Tag Archives: Tasmania

Dr Neil Campbell

Dr Neil Campbell was the Surgeon Superintendent on the Blenheim and was not an emigrant passenger as were the others.  The Glasgow Herald of 28 August 1840 noted that Dr Campbell, the surgeon of the ship, from Mull, was a cabin passenger departing on the Blenheim, while the New Zealand Gazette and Wellington Spectator of 9 January 1841 reported that Dr Campbell was an arriving passenger.

The surgeon-superintendents on New Zealand Company ships were responsible for the emigrants’ health on the voyage, and with the master of the ship were responsible for discipline. The surgeon had free cabin passage and was paid 8s per head for each emigrant, with a limit of £60, and 20s for each child born alive on the journey. The surgeon-superintendent would choose an assistant from among the passengers.


Return to The Blenheim People.


Dr Neil Campbell

In her Journal entry for 13 December 1840 Jessie Campbell wrote:

Dr Campbell may be a good doctor, but you never would think so from his manner, he speaks with such a highland accent and expresses himself so ill, you would think he had not spoken English till he was at least twenty. I must say he is most attentive to his duties and most obliging: we have always found him particularly so at all events we have not a very polished party, we have what is better a very merry and social one. I forgot to say Dr Campbell tho not so little as Dr D [S?] is very small likewise and plain looking.

However, it appears that Dr Campbell may not have stayed long in Wellington.  A number of colonists, possibly including Dr Sinclair Sutherland and several others from the Blenheim, departed for Tasmania on the Lord Sidmouth, within a few weeks of their arrival in New Zealand.

The Colonial Times (Hobart),  reported on 23 February 1841:

FEB. 19.-Arrived the barque Lord Sidmouth, Marr master, from Port Nicholson 4th inst. Passengers – Mr. Hind, Mr. W. Blyth, Dr. Campbell, Dr. Sutherland, Miss M. Rankin, H. Goodwin, wife, .and 6 children, G. Boonger and wife, G. Murray and ‘wife, J. Blyth and wife, C. Morris, wife, and 6 children, P. Shields, S. Wilson, J. Gordon, M. Briton, R. Whitewood, J. Cromworth, – Walker and wife, T. Bonnie, J. Stephens and wife, – Kilgrove, wife, and 5 children, H. M’Kinnon, J M’Kinnon, J. Hichman, wife, and child, J. Lockwood, J. Simmons, J. Chisom, M. M’Eachan, – Eago, P. Lanachar, and Mrs. O’Brien.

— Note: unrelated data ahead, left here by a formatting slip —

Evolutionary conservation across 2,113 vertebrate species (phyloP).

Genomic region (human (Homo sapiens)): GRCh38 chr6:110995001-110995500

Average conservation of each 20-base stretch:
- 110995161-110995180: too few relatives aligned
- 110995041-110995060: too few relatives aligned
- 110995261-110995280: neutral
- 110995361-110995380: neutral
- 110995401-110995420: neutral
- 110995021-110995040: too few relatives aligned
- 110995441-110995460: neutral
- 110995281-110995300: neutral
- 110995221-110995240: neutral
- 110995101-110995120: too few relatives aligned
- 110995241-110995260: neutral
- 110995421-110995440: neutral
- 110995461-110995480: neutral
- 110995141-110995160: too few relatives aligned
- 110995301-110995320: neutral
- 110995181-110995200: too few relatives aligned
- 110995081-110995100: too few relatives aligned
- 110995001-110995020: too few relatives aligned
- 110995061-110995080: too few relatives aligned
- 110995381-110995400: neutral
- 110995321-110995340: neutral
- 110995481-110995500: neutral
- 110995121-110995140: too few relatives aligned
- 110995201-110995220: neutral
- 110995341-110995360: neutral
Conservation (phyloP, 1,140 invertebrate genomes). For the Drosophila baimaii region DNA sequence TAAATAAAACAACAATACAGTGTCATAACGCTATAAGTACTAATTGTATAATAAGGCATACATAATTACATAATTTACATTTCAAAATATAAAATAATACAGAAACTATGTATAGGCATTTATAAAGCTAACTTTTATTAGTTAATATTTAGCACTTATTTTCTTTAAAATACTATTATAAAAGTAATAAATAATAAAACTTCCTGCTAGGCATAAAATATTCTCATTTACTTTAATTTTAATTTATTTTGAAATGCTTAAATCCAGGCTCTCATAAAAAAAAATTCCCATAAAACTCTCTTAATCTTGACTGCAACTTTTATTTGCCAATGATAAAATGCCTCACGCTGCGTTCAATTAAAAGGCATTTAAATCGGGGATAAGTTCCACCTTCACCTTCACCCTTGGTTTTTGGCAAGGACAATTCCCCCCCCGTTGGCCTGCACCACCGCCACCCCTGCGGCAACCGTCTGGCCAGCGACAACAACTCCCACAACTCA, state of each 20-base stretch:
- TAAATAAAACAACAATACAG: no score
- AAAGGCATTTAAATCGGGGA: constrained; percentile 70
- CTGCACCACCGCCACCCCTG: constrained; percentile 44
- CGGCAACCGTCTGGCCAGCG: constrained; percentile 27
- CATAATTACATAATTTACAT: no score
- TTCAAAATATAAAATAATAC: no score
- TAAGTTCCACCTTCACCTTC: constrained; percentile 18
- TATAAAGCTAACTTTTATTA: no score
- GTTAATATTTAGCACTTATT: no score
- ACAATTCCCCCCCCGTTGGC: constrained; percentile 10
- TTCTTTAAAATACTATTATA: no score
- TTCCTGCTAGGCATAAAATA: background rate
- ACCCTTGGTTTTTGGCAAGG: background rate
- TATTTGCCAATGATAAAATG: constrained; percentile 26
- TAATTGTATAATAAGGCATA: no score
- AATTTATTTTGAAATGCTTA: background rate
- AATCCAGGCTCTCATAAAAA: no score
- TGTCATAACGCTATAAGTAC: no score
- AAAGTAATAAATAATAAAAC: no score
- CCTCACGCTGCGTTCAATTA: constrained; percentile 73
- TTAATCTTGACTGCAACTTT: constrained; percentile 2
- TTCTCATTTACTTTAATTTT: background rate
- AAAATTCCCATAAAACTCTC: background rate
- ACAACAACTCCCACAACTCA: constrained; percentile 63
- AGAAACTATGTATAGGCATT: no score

Information on Dr Neil Campbell’s subsequent movements has not been found.


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John Chisholm

John Chisholm appears at the end of the initial list of passenger on the Blenheim, in a group that included some crossed out earlier in the list or put there as late additions.

In the initial list John Chisholm was described as a labourer of 40, and in the other lists as an agriculturalist.


Return to The Blenheim People.


Although John Chisholm arrived on the Blenheim, he did not stay long in Wellington. Apparently disenchanted with the conditions he found there and the delays that would affect his ability to take up land, he succumbed to promises of better conditions in Tasmania, and left for Hobart on the Lord Sidmouth on 4 February 1841, barely six weeks after arrival.

The New Zealand Gazette and Wellington Spectator of 16 January 1841 stated:

The Lord Sidmouth was sent down to relieve us, not by supplying us with food, but by carrying away our population. A very mean spirit has been exhibited in the attacks made upon this settlement. It might have been expected that a community acting for itself, without any of that extraneous aid generally liberally bestowed by the Government, would have been deemed interesting, and worthy of all the support which could be extended by neighbouring communities of the same parent stock. But though unaided even by sympathy, this settlement has succeeded, is now securely planted, and may treat with contempt the imbecile efforts which have been made, and are making, to injure us.